The magic of live theater has never been more evident than it was Saturday night at the College of St. Elizabeth, where the premiered its annual outdoor production at the school’s throwback stone-and-grass amphitheater.
Following intermission and sundown, the second act of “The Comedy of Errors” had just begun when a large, loud and very visible fireworks show exploded in the night sky.
The company is known for preparing clever improvisations for airplane interruptions from nearby Morristown Airport, but this lengthy distraction proved to be more of an unexpected challenge. Fortunately, it was no match for this talented troupe, which has 50 years of experience to fall back on. Not only did they soldier on, but they worked it into the show, creating a truly memorable experience for the large and appreciative crowd.
It also helped that “The Comedy of Errors” is one of Shakespeare’s silliest works and productions on this stage are tailored for improvisation and audience interaction. Actors frequently enter and exit on the long stairways through of the Greek Theatre, including the clownish Dromio of Ephesus (Sean Hudock), who stopped to present a flower to a starstruck little girl. Like many of the children in attendance, she also benefitted from the editing (down to two hours, including intermission and fireworks) that is done for the outdoor shows here to make them more family friendly.
Dromio of Ephesus, of course, has a twin Dromio (Jack Moran) from Syracuse. For those who don’t know the familiar story, Matt Sullivan does a good job of laying out the plot in the first scene. His character, Egeon of Syracuse, is a merchant who has just been arrested and sentenced to death by the Duke of Ephesus (Phillip Christian) since Ephesus and Syracuse are warring factions in ancient Greece.
Egeon doesn’t really care because he’s at the end of a sad journey. He softens the heart of the Duke with his tale of a happy life with a wife and twin sons. Each son was attended to by a twin slave son of a poor woman who gave birth the same time as his wife.
But when a tempest hits their boat while they are at sea, the family is separated. We soon learn that his sons, both named Antipholus, survived with their respective Dromios and grew up in Syracuse and Ephesus, respectively.
While the Duke gives Egeon a day to collect a ransom, the now-grown Antipholus of Syracuse (Matthew Simpson) arrives in Ephesus to search for his lost brother. Their presence sets off the legendary comedy of errors as he and his Dromio are mistaken for his brother Antipholus (Philip Mutz) and the other Dromio. The confused Epheseans include Antipholus’ wife, Adriana (Amanda Duffy) and her sister, Luciana (Allison Layman), a goldsmith (Jay Leibowitz) and other merchants.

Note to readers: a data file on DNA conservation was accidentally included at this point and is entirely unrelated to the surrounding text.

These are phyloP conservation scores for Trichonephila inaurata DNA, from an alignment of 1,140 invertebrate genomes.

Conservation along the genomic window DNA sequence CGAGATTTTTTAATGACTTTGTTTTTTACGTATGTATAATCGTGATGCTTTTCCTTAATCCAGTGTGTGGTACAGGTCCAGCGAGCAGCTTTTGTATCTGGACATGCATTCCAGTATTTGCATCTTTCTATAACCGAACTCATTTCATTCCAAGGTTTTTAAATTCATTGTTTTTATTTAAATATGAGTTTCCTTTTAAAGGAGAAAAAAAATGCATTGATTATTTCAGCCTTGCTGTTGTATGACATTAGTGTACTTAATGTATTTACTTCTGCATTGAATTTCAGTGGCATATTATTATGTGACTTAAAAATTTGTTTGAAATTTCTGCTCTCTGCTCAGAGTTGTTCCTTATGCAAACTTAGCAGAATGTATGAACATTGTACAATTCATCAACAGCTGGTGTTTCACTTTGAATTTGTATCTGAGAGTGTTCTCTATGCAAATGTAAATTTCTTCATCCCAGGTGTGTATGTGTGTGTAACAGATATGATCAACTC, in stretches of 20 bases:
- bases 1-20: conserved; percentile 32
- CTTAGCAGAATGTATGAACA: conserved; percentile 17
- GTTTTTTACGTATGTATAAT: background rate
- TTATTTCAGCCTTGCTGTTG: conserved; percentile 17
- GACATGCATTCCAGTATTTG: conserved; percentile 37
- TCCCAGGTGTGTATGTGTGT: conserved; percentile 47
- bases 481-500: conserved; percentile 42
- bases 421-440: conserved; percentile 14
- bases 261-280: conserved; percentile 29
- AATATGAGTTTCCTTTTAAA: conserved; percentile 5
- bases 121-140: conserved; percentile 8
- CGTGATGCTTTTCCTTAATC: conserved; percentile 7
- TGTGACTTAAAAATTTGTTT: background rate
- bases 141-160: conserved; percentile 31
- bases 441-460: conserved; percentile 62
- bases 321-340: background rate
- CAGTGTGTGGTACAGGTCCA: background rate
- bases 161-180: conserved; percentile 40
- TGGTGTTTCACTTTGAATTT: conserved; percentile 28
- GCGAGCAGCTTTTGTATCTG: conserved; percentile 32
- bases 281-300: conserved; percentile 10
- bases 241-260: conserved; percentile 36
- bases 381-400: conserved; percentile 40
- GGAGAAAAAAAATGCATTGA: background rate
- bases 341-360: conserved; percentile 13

Romance occasionally softens the comedy, with Duffy and Layman delighting the crowd with their confused passions, but slapstick rules the day. Director Jason King Jones, who has worked this stage successfully several times, dresses the Dromios in Chaplin-esque formal tramp attire, a signal that this will not be a tragedy.
The fireworks might have resulted in a disaster, but the actors turned them into an advantage. Moran got it going by using the explosions as punctuations for some of his lines. Others followed his lead, but at one point, it was too loud to ignore, so the characters onstage just stopped to marvel at the spectacle and were soon joined by others who did not belong, but wandered out just the same.
The audience, caught up in the spirit, joined in with an impromptu singing of “The Star-Spangled Banner.”
Before it was over, the play resumed with the nicely timed scene where the flamboyant exorcist, Doctor Pinch (Christian again, on a night he will never forget), is summoned to rid Antipholus and Dromio of the demons that seem to be turning them into different people. Christian pointed to the fireworks as evidence of his powers, exiting and returning several times when the explosions simply would not quit.
The delightful conclusion was somewhat anticlimactic at this point, but the cast could hardly be blamed. On a night when they found themselves up against some truly bizarre competition, they proved that the lights in the sky were not the only stars.
I can’t promise you the same pyrotechnic performance, but it’s hard to imagine anyone not having a special evening in this splendid company. Once again, even in a heat wave, the Shakespeare Theatre’s annual outdoor celebration of live theater is the coolest treat of the summer.
Don’t forget to bring a picnic supper, perhaps even a bottle of wine, to share on the lovely campus. You can even bring it in the theater.
“The Comedy of Errors” runs through July 29 at the Greek Theatre, College of St. Elizabeth, 2 Convent Road, Florham Park. Tickets $27 to $33 adults, $15 ages 17 and younger. For more information, call 973-408-5600 or visit www.shakespearenj.org.